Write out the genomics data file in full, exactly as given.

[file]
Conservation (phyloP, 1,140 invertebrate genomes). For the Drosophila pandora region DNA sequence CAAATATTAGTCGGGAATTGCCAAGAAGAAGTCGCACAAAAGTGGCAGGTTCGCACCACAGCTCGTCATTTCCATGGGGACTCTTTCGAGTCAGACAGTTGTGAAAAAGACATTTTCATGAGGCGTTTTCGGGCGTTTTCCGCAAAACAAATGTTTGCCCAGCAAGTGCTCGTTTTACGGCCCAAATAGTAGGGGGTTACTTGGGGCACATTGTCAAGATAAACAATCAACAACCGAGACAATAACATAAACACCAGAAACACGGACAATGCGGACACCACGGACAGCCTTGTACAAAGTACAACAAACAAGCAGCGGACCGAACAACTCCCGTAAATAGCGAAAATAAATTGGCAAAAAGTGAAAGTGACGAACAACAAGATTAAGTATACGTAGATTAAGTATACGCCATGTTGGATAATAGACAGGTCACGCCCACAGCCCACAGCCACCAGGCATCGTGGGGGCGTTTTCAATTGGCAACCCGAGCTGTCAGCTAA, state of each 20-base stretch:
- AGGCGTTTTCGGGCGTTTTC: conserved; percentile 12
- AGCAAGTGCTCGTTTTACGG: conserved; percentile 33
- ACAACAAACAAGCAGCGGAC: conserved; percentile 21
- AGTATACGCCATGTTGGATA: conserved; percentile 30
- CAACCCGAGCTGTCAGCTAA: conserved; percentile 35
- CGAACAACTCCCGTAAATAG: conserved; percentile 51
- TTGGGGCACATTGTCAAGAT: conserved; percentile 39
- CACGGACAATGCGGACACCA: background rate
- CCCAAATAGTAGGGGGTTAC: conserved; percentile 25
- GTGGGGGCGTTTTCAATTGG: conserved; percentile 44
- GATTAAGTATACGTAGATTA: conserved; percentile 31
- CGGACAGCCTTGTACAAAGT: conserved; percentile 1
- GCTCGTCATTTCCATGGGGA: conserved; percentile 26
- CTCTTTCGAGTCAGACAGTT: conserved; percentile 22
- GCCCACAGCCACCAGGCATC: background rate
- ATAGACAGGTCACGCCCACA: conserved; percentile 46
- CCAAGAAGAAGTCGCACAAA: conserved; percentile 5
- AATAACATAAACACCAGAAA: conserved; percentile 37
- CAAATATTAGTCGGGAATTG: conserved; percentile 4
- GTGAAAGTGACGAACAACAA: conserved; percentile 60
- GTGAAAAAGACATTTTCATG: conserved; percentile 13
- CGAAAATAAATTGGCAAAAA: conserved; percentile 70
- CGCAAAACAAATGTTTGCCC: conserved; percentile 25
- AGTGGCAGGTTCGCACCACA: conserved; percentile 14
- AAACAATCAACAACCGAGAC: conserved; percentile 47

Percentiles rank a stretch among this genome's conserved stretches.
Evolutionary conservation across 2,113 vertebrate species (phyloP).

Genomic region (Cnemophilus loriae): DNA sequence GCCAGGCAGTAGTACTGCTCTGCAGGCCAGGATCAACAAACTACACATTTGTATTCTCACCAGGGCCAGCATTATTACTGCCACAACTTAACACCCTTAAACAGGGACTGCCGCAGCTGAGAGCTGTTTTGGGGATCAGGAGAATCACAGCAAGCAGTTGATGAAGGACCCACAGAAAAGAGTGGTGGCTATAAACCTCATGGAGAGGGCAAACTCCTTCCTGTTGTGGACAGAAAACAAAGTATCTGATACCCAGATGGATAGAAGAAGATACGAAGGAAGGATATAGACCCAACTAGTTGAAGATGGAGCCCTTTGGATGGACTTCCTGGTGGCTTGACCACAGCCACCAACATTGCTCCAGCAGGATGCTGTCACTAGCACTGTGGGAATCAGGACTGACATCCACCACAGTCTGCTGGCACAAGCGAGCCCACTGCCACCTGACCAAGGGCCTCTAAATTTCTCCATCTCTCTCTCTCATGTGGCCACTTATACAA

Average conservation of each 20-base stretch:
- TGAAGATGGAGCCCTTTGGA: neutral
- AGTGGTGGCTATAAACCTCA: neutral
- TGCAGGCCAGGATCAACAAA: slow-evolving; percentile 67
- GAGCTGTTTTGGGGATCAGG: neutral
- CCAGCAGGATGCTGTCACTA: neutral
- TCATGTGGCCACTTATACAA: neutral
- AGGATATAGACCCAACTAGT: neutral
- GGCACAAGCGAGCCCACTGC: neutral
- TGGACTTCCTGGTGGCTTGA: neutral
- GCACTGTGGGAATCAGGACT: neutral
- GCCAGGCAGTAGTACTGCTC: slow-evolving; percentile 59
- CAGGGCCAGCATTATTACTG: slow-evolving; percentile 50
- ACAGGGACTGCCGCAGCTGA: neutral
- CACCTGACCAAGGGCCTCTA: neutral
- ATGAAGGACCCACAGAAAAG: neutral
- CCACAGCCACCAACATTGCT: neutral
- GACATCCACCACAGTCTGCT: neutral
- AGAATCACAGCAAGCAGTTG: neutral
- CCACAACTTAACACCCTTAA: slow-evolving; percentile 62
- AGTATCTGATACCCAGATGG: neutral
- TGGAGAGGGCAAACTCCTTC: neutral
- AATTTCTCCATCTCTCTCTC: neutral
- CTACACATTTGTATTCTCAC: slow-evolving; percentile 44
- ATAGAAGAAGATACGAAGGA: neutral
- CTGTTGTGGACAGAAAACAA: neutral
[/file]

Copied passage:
Conservation (phyloP, 1,140 invertebrate genomes). For the Drosophila pandora region DNA sequence CAAATATTAGTCGGGAATTGCCAAGAAGAAGTCGCACAAAAGTGGCAGGTTCGCACCACAGCTCGTCATTTCCATGGGGACTCTTTCGAGTCAGACAGTTGTGAAAAAGACATTTTCATGAGGCGTTTTCGGGCGTTTTCCGCAAAACAAATGTTTGCCCAGCAAGTGCTCGTTTTACGGCCCAAATAGTAGGGGGTTACTTGGGGCACATTGTCAAGATAAACAATCAACAACCGAGACAATAACATAAACACCAGAAACACGGACAATGCGGACACCACGGACAGCCTTGTACAAAGTACAACAAACAAGCAGCGGACCGAACAACTCCCGTAAATAGCGAAAATAAATTGGCAAAAAGTGAAAGTGACGAACAACAAGATTAAGTATACGTAGATTAAGTATACGCCATGTTGGATAATAGACAGGTCACGCCCACAGCCCACAGCCACCAGGCATCGTGGGGGCGTTTTCAATTGGCAACCCGAGCTGTCAGCTAA, state of each 20-base stretch:
- AGGCGTTTTCGGGCGTTTTC: conserved; percentile 12
- AGCAAGTGCTCGTTTTACGG: conserved; percentile 33
- ACAACAAACAAGCAGCGGAC: conserved; percentile 21
- AGTATACGCCATGTTGGATA: conserved; percentile 30
- CAACCCGAGCTGTCAGCTAA: conserved; percentile 35
- CGAACAACTCCCGTAAATAG: conserved; percentile 51
- TTGGGGCACATTGTCAAGAT: conserved; percentile 39
- CACGGACAATGCGGACACCA: background rate
- CCCAAATAGTAGGGGGTTAC: conserved; percentile 25
- GTGGGGGCGTTTTCAATTGG: conserved; percentile 44
- GATTAAGTATACGTAGATTA: conserved; percentile 31
- CGGACAGCCTTGTACAAAGT: conserved; percentile 1
- GCTCGTCATTTCCATGGGGA: conserved; percentile 26
- CTCTTTCGAGTCAGACAGTT: conserved; percentile 22
- GCCCACAGCCACCAGGCATC: background rate
- ATAGACAGGTCACGCCCACA: conserved; percentile 46
- CCAAGAAGAAGTCGCACAAA: conserved; percentile 5
- AATAACATAAACACCAGAAA: conserved; percentile 37
- CAAATATTAGTCGGGAATTG: conserved; percentile 4
- GTGAAAGTGACGAACAACAA: conserved; percentile 60
- GTGAAAAAGACATTTTCATG: conserved; percentile 13
- CGAAAATAAATTGGCAAAAA: conserved; percentile 70
- CGCAAAACAAATGTTTGCCC: conserved; percentile 25
- AGTGGCAGGTTCGCACCACA: conserved; percentile 14
- AAACAATCAACAACCGAGAC: conserved; percentile 47

Percentiles rank a stretch among this genome's conserved stretches.
Evolutionary conservation across 2,113 vertebrate species (phyloP).

Genomic region (Cnemophilus loriae): DNA sequence GCCAGGCAGTAGTACTGCTCTGCAGGCCAGGATCAACAAACTACACATTTGTATTCTCACCAGGGCCAGCATTATTACTGCCACAACTTAACACCCTTAAACAGGGACTGCCGCAGCTGAGAGCTGTTTTGGGGATCAGGAGAATCACAGCAAGCAGTTGATGAAGGACCCACAGAAAAGAGTGGTGGCTATAAACCTCATGGAGAGGGCAAACTCCTTCCTGTTGTGGACAGAAAACAAAGTATCTGATACCCAGATGGATAGAAGAAGATACGAAGGAAGGATATAGACCCAACTAGTTGAAGATGGAGCCCTTTGGATGGACTTCCTGGTGGCTTGACCACAGCCACCAACATTGCTCCAGCAGGATGCTGTCACTAGCACTGTGGGAATCAGGACTGACATCCACCACAGTCTGCTGGCACAAGCGAGCCCACTGCCACCTGACCAAGGGCCTCTAAATTTCTCCATCTCTCTCTCTCATGTGGCCACTTATACAA

Average conservation of each 20-base stretch:
- TGAAGATGGAGCCCTTTGGA: neutral
- AGTGGTGGCTATAAACCTCA: neutral
- TGCAGGCCAGGATCAACAAA: slow-evolving; percentile 67
- GAGCTGTTTTGGGGATCAGG: neutral
- CCAGCAGGATGCTGTCACTA: neutral
- TCATGTGGCCACTTATACAA: neutral
- AGGATATAGACCCAACTAGT: neutral
- GGCACAAGCGAGCCCACTGC: neutral
- TGGACTTCCTGGTGGCTTGA: neutral
- GCACTGTGGGAATCAGGACT: neutral
- GCCAGGCAGTAGTACTGCTC: slow-evolving; percentile 59
- CAGGGCCAGCATTATTACTG: slow-evolving; percentile 50
- ACAGGGACTGCCGCAGCTGA: neutral
- CACCTGACCAAGGGCCTCTA: neutral
- ATGAAGGACCCACAGAAAAG: neutral
- CCACAGCCACCAACATTGCT: neutral
- GACATCCACCACAGTCTGCT: neutral
- AGAATCACAGCAAGCAGTTG: neutral
- CCACAACTTAACACCCTTAA: slow-evolving; percentile 62
- AGTATCTGATACCCAGATGG: neutral
- TGGAGAGGGCAAACTCCTTC: neutral
- AATTTCTCCATCTCTCTCTC: neutral
- CTACACATTTGTATTCTCAC: slow-evolving; percentile 44
- ATAGAAGAAGATACGAAGGA: neutral
- CTGTTGTGGACAGAAAACAA: neutral